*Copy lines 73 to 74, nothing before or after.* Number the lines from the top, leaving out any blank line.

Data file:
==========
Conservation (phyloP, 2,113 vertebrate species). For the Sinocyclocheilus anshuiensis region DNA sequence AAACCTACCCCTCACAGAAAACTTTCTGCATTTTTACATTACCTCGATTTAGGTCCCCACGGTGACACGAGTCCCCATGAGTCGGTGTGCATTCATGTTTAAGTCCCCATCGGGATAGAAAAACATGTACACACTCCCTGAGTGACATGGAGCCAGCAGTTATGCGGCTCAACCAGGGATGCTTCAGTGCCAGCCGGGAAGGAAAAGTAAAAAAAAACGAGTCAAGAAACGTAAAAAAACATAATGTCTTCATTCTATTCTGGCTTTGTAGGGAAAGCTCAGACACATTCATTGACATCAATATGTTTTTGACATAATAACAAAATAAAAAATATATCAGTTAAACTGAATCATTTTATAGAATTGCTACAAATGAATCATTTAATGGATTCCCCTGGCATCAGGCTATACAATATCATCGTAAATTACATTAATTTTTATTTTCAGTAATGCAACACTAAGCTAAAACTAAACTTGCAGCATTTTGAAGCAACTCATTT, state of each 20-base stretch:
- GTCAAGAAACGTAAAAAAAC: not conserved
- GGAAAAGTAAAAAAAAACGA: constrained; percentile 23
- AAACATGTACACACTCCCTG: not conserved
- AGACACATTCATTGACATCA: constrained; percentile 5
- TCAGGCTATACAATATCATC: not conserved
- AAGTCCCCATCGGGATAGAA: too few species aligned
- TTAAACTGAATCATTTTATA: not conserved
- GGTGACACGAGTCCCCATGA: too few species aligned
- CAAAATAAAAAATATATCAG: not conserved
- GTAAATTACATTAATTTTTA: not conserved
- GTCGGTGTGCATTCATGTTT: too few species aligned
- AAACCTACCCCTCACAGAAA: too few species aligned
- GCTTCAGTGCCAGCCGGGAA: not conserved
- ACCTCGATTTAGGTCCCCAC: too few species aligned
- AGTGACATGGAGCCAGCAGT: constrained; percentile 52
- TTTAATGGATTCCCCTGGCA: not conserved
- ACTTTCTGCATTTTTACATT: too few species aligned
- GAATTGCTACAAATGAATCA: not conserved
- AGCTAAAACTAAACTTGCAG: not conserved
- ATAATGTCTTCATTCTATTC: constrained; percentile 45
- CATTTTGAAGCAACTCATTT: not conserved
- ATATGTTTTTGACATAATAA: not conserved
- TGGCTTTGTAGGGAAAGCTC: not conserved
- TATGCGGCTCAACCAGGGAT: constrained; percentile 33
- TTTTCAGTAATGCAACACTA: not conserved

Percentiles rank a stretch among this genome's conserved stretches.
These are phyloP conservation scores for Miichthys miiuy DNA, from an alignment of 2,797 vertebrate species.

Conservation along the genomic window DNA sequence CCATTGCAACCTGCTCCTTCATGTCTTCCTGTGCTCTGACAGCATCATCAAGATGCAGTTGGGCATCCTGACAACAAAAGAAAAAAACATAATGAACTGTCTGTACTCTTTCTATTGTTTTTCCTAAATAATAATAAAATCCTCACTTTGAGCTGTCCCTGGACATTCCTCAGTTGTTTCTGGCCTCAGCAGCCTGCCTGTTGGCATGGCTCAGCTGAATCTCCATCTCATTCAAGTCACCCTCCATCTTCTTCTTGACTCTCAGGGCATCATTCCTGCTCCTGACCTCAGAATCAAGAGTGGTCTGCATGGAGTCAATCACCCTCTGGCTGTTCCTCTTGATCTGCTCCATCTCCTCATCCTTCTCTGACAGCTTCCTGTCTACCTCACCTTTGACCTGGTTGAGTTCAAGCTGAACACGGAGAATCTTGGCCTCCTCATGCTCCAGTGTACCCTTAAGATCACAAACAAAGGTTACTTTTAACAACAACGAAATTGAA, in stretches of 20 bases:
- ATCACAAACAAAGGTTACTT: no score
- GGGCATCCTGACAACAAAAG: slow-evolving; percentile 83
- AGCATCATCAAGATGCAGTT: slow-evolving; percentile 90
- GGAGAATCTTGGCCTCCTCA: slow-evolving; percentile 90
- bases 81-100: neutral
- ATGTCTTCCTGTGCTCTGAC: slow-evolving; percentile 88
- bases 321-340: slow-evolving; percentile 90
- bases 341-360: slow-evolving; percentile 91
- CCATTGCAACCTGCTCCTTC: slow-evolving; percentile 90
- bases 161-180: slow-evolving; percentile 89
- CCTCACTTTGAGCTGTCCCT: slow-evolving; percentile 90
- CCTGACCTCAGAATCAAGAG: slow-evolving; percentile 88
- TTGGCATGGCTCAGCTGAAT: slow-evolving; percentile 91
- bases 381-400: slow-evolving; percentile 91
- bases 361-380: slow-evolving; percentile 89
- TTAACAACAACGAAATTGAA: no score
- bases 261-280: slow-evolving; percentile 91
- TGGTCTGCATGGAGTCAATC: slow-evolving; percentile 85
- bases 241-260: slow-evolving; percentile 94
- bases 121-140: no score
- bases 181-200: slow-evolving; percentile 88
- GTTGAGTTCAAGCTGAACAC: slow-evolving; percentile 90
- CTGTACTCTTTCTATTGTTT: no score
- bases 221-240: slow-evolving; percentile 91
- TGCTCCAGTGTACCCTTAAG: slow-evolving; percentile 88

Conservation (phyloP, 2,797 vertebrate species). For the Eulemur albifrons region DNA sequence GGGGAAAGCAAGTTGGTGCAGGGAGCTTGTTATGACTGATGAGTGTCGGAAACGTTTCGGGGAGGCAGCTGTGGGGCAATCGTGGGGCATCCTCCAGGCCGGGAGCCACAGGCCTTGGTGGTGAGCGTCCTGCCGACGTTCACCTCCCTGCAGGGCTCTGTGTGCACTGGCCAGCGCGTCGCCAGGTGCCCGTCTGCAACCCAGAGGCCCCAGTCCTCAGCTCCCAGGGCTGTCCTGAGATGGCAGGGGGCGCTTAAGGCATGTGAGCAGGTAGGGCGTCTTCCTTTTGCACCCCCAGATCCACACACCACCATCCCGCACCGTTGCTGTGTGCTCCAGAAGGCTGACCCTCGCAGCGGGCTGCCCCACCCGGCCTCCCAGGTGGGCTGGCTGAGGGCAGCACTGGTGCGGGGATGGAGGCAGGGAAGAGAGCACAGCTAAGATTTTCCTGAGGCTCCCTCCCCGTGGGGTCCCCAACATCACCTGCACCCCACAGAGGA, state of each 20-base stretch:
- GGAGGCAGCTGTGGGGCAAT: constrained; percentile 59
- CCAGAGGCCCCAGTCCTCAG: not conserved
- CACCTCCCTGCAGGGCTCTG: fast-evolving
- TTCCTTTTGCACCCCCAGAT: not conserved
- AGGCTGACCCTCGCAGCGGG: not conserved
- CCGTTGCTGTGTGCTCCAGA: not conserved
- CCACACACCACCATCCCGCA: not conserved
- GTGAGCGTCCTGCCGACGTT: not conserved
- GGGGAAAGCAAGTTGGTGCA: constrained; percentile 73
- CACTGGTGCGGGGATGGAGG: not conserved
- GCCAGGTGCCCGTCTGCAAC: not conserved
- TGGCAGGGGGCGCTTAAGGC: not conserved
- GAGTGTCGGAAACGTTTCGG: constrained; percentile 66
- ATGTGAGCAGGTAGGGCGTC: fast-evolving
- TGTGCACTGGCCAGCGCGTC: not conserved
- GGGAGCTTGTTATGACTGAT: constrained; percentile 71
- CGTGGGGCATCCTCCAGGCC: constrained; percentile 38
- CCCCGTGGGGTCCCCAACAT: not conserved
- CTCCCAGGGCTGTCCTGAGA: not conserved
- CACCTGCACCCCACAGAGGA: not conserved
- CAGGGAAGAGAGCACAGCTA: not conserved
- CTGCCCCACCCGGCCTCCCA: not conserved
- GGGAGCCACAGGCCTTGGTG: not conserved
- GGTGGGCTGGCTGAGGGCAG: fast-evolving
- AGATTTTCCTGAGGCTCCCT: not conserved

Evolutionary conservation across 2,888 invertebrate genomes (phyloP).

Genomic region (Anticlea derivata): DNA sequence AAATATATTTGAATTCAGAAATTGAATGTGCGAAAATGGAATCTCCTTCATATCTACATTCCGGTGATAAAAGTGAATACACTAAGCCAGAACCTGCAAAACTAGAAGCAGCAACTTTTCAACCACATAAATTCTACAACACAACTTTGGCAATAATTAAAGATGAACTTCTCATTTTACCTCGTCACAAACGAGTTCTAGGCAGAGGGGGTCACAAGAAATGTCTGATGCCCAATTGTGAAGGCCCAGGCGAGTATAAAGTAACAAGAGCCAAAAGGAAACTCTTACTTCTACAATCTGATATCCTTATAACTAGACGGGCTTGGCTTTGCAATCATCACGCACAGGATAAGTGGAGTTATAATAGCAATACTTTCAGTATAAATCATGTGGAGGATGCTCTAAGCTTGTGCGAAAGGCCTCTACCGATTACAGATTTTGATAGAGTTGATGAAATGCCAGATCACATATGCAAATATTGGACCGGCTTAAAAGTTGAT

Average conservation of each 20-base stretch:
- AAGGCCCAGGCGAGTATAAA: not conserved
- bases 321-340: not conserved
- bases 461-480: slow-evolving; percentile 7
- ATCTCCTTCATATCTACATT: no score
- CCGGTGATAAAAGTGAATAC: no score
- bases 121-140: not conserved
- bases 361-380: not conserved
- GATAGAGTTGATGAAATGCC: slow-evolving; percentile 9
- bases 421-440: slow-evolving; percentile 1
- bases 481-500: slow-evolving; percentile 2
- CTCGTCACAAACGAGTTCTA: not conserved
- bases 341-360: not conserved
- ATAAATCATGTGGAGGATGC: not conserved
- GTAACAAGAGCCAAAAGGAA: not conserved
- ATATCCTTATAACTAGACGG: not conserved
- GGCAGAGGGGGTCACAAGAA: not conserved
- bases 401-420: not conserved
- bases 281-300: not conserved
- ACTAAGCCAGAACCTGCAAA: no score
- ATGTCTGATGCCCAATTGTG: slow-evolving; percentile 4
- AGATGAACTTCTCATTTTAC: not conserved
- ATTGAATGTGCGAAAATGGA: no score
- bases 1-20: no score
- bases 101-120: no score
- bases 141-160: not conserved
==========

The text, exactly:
- CCCCGTGGGGTCCCCAACAT: not conserved
- CTCCCAGGGCTGTCCTGAGA: not conserved